It’s important to remember that winds also affect waves. If the pressure gradient between high and low pressure areas is large, the winds will also be large. Large winds can create large waves and dangerous sailing conditions (remember ‘8e Beaufort Scale’). Winds travelling in the opposite direction of the waves can also create large choppy waves, or a confused sea state.

View from the front of a sailboat
Sailing toward a front, with increasing clouds, wind, waves, and rain. Source: Samantha James.


Tides and Current

Missing the right tide or current can mean not getting to your destination when you planned or even entering dangerous waters. It is immensely important that you are familiar with the daily tides and the local currents of where you will be sailing (recall Learning Goal 9d).

For longer trips, sailors often use the global ocean currents to help carry them long distances. The global currents are steady and consistent. If you are sailing across the Atlantic, ride the Gulf Stream up to the North Atlantic Current and you’ll end up somewhere in Western Europe. If you were to aim straight across the Atlantic for northern Africa, you would be fighting the North Atlantic Equatorial Current and the trade winds the entire way. If you ever want to cross a current, you will need to account for the amount of drift you will experience (see ‘School of Sailing- Currents’ in the Additional Resources for an example of crossing the Gulf Stream).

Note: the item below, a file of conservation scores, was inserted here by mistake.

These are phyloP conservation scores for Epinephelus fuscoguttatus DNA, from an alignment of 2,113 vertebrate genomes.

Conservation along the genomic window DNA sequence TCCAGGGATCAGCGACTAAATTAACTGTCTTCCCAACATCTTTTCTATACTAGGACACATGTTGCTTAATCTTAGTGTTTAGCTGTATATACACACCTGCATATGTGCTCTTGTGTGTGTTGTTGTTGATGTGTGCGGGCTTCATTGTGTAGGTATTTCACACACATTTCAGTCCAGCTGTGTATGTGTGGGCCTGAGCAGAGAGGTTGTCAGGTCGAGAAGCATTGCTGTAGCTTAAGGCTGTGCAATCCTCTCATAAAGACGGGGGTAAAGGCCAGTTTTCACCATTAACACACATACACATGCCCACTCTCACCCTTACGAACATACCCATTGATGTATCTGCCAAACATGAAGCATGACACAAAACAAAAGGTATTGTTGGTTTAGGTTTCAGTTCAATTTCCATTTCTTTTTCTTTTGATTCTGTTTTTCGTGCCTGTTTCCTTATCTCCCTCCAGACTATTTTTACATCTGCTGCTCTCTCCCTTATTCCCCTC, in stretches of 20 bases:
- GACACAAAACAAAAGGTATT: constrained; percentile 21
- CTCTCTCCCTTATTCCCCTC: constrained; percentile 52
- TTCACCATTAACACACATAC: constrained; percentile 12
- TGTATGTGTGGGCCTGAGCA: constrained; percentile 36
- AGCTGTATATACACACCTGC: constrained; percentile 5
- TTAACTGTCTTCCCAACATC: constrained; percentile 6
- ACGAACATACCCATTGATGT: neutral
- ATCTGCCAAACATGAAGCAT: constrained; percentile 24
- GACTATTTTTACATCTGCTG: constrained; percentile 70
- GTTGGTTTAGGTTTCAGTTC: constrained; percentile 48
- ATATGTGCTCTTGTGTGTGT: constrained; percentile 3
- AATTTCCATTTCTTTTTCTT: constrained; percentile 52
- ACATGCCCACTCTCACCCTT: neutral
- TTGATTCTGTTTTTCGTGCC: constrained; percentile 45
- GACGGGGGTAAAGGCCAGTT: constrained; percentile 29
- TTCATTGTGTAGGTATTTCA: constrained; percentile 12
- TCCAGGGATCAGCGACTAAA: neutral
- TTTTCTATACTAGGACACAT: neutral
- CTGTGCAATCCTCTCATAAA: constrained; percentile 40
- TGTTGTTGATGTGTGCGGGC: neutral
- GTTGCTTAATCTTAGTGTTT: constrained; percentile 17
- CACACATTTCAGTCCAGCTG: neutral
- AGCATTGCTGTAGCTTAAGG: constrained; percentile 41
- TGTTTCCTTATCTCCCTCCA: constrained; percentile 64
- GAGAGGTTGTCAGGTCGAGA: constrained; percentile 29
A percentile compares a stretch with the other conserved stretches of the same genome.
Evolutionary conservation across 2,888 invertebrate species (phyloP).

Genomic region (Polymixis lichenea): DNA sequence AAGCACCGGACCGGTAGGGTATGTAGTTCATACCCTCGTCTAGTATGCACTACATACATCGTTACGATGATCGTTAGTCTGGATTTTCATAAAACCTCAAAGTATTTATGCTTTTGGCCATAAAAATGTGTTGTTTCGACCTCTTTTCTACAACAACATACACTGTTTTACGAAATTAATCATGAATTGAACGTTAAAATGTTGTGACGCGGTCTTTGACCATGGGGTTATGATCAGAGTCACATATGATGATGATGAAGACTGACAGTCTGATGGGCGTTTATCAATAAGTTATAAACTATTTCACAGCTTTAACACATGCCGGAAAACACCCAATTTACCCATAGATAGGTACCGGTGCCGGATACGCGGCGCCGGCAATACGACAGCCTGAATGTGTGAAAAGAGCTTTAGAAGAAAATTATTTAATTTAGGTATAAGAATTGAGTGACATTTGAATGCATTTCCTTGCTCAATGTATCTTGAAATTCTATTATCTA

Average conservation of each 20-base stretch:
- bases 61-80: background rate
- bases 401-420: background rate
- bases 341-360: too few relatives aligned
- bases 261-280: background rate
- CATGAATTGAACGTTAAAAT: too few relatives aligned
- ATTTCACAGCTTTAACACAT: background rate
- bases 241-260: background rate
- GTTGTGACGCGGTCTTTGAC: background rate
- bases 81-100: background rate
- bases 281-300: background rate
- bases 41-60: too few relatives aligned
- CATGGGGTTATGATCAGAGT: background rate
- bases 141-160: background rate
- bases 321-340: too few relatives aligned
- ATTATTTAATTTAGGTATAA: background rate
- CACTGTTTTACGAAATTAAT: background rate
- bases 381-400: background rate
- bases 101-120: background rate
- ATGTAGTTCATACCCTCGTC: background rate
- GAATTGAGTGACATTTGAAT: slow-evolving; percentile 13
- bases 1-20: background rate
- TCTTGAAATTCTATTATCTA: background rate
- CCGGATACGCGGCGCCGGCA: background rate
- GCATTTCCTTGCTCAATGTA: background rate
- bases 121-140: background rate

For smaller trips, the tides will be more likely determine the direction of the current than the larger circulations. Timing your travel with the tidal current will make your trip much more enjoyable. We will look at local tides in greater detail in Learning Goal 10d, however for now, know that tidal currents vary in speed and direction, and travelling with the tidal current is favourable to travelling against it.

Travelling with the current can also help you save fuel if you’re driving under motor power.

This is a basic introduction of things to consider when planning a route. In the next set of Learning-Goal topics, we will introduce you to a few more pieces of the puzzle and provide you with some hands on tools to help you plan the optimal route.  Finally, Sailing topic 11 will show where to get weather, tide, and current forecasts and how to interpret them.

View under a sail

Sailing at a location between high and low pressure, with partial clouds and enjoyable winds caused by a moderate pressure gradiant. Source: Samantha James.


Additional Resources: (non-required material)

School of Sailing – Currents:

Video: (non-required material)

Sailboat struggling against fast current in Deception Pass:

Keywords: high-pressure system, low-pressure system, warm front, cold front, squall line, trade wind, tide, current

Image credits: are given near the images.